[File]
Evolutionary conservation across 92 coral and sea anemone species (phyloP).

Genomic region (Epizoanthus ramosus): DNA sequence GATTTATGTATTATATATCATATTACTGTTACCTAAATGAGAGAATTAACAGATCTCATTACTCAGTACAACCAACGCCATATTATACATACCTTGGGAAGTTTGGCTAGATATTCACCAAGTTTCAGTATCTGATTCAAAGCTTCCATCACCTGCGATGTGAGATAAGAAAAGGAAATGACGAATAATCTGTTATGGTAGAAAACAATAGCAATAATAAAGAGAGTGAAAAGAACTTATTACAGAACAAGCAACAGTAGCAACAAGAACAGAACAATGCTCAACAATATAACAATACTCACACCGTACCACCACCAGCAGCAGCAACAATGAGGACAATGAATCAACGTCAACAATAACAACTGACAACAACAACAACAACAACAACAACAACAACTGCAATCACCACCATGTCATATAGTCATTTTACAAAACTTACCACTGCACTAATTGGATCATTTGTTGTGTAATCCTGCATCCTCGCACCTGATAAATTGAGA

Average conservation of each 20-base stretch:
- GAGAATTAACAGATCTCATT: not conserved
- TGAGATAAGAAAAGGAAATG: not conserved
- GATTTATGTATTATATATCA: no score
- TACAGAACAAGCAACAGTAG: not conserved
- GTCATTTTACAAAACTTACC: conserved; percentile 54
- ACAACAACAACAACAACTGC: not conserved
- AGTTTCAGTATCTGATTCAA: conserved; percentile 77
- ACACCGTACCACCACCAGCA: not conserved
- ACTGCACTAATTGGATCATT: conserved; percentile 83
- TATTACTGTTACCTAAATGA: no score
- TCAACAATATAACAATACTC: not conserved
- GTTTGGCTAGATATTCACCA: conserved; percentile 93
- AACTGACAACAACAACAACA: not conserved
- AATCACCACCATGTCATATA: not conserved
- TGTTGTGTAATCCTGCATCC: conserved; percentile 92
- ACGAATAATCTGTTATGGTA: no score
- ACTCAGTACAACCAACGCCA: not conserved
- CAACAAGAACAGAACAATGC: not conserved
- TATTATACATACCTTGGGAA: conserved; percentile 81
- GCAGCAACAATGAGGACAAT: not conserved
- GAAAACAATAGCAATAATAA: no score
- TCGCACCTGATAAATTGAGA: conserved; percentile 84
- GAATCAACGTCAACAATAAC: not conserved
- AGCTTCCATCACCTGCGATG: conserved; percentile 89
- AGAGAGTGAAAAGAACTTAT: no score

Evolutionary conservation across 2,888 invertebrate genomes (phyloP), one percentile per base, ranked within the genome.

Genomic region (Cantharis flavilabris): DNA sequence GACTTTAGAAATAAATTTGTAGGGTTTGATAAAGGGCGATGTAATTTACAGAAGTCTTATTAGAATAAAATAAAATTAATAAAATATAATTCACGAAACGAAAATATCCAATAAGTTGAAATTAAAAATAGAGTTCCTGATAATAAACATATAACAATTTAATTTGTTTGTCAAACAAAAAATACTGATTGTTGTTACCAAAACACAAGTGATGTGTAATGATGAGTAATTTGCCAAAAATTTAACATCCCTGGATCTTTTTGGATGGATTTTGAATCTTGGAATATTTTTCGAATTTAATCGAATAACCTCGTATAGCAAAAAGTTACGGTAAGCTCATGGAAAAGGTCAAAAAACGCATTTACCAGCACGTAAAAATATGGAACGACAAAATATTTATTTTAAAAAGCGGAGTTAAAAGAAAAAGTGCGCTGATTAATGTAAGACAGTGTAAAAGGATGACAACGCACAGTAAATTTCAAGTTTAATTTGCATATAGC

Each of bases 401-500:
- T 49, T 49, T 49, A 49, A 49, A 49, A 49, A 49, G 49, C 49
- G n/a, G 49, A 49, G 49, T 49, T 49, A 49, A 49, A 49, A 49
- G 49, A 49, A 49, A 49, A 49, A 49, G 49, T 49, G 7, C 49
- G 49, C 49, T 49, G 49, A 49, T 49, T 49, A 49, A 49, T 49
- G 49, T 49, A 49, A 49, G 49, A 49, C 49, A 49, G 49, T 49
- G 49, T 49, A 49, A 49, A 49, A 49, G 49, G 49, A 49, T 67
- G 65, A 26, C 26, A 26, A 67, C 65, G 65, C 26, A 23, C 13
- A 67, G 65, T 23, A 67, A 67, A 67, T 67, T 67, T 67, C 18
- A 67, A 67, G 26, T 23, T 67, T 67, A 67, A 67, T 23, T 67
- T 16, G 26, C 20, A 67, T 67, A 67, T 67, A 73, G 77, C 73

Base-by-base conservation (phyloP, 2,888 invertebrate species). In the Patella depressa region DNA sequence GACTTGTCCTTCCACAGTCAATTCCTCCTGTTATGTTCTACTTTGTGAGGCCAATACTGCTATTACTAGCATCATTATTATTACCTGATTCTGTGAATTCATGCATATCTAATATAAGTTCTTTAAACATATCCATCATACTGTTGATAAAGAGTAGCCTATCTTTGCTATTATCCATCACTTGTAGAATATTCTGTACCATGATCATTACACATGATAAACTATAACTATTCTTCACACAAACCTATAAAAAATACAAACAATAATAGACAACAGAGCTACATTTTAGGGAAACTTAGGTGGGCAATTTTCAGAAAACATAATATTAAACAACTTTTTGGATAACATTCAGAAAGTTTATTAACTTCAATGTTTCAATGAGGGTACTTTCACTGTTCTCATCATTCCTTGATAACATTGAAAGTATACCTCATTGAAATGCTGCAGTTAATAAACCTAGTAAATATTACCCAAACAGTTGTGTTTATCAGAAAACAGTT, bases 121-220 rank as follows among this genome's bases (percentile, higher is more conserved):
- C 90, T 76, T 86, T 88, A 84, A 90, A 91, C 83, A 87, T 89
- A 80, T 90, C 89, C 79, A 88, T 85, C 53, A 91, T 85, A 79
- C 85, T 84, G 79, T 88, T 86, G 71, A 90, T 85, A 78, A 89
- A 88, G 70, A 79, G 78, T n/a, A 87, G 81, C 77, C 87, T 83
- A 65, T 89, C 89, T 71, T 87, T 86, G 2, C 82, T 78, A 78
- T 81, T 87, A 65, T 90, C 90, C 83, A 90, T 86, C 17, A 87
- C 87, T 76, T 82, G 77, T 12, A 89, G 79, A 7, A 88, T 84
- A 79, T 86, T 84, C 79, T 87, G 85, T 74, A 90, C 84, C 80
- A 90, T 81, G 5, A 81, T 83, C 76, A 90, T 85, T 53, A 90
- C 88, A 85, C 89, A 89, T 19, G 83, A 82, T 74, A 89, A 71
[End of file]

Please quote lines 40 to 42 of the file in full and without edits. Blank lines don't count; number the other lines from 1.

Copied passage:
- A 67, A 67, G 26, T 23, T 67, T 67, A 67, A 67, T 23, T 67
- T 16, G 26, C 20, A 67, T 67, A 67, T 67, A 73, G 77, C 73

Base-by-base conservation (phyloP, 2,888 invertebrate species). In the Patella depressa region DNA sequence GACTTGTCCTTCCACAGTCAATTCCTCCTGTTATGTTCTACTTTGTGAGGCCAATACTGCTATTACTAGCATCATTATTATTACCTGATTCTGTGAATTCATGCATATCTAATATAAGTTCTTTAAACATATCCATCATACTGTTGATAAAGAGTAGCCTATCTTTGCTATTATCCATCACTTGTAGAATATTCTGTACCATGATCATTACACATGATAAACTATAACTATTCTTCACACAAACCTATAAAAAATACAAACAATAATAGACAACAGAGCTACATTTTAGGGAAACTTAGGTGGGCAATTTTCAGAAAACATAATATTAAACAACTTTTTGGATAACATTCAGAAAGTTTATTAACTTCAATGTTTCAATGAGGGTACTTTCACTGTTCTCATCATTCCTTGATAACATTGAAAGTATACCTCATTGAAATGCTGCAGTTAATAAACCTAGTAAATATTACCCAAACAGTTGTGTTTATCAGAAAACAGTT, bases 121-220 rank as follows among this genome's bases (percentile, higher is more conserved):